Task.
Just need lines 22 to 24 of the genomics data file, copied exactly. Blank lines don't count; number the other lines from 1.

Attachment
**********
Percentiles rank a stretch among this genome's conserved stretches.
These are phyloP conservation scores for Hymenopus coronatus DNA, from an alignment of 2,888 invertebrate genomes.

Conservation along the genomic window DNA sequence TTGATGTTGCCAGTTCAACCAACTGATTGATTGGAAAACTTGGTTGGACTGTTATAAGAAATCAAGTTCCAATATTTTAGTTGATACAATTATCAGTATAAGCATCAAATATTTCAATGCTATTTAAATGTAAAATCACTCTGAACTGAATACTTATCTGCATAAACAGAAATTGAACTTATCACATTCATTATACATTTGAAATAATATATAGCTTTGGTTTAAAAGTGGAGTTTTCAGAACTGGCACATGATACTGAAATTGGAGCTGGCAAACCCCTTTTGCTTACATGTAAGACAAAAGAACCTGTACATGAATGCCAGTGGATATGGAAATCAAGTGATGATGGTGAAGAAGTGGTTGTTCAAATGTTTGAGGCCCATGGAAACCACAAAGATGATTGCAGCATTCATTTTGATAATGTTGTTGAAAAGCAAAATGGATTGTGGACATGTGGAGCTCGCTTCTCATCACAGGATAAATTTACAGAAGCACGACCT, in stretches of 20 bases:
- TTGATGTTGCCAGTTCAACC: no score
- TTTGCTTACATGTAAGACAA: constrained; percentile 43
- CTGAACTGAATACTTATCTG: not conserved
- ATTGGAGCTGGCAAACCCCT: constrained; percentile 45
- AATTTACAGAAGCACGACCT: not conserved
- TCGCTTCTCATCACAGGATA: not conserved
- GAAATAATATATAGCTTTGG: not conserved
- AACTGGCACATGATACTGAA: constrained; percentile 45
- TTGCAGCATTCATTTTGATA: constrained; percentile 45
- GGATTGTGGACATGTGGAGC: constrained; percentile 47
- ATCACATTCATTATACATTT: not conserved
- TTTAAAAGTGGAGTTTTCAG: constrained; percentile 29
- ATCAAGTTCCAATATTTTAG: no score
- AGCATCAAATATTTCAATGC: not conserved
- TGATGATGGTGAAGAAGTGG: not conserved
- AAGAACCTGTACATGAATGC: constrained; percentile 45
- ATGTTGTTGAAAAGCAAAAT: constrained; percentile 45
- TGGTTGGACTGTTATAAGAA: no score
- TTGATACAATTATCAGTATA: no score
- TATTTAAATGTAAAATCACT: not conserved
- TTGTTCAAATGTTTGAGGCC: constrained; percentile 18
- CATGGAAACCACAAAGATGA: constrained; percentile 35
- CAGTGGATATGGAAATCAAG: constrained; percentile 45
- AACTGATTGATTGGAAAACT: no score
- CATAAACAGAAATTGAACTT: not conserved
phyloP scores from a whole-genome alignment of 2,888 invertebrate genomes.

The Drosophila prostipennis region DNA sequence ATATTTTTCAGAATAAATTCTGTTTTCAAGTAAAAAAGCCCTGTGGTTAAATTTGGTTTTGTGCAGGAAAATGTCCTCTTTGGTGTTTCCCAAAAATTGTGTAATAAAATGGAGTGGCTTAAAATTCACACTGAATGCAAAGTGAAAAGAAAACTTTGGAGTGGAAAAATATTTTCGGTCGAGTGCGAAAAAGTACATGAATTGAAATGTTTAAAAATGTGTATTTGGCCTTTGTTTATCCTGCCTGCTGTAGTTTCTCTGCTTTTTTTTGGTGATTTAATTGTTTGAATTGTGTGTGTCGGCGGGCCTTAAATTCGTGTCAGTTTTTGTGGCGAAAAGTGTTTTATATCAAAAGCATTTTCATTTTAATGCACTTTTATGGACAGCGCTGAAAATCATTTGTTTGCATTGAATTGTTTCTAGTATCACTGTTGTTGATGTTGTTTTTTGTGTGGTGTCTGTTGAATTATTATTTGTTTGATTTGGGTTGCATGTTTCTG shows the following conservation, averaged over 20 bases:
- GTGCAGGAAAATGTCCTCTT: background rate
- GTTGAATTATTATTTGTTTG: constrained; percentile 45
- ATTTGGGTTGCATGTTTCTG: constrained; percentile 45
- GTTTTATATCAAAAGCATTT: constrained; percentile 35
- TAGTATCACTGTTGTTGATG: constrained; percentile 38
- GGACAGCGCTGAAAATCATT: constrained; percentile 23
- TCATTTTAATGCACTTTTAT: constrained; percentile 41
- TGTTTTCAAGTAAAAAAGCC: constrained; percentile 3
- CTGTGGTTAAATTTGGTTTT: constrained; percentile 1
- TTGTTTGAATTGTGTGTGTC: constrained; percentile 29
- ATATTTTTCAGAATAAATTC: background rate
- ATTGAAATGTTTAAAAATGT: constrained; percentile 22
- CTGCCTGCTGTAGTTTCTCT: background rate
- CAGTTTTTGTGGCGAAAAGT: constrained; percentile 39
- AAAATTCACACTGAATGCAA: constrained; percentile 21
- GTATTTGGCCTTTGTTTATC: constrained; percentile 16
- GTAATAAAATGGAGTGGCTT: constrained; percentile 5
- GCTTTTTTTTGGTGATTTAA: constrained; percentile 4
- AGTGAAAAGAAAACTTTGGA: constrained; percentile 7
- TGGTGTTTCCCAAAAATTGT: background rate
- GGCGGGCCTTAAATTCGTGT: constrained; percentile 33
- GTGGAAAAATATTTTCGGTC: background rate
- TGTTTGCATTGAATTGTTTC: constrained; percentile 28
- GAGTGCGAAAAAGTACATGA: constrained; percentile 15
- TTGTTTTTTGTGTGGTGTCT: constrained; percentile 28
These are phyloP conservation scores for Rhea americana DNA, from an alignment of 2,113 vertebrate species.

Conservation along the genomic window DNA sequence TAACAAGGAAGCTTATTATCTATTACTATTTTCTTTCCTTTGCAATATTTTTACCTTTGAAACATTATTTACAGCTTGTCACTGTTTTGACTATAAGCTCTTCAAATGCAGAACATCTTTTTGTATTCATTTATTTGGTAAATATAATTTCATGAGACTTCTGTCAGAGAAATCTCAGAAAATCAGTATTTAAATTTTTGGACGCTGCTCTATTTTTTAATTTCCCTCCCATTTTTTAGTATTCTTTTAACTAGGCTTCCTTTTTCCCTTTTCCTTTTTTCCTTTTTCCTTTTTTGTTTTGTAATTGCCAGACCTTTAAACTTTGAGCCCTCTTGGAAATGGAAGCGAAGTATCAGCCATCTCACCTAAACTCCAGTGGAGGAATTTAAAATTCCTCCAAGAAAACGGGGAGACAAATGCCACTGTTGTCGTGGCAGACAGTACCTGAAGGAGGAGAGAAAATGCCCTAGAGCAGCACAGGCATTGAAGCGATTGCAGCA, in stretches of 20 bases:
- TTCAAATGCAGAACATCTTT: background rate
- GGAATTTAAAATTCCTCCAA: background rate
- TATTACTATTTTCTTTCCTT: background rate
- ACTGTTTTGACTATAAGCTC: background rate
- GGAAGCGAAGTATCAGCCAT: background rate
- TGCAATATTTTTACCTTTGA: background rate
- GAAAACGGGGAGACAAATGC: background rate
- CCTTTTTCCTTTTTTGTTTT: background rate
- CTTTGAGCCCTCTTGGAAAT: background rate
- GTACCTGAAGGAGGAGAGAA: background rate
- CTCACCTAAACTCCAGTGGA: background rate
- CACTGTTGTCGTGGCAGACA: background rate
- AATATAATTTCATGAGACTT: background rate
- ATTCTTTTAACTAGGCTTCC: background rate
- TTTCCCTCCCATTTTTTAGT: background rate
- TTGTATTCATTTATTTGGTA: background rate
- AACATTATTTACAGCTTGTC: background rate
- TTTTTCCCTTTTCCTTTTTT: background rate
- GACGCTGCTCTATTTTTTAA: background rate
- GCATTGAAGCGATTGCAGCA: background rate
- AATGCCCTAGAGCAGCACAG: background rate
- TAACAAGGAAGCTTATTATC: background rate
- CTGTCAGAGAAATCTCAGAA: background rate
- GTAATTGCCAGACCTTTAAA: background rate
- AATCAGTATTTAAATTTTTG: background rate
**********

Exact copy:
- TTGATACAATTATCAGTATA: no score
- TATTTAAATGTAAAATCACT: not conserved
- TTGTTCAAATGTTTGAGGCC: constrained; percentile 18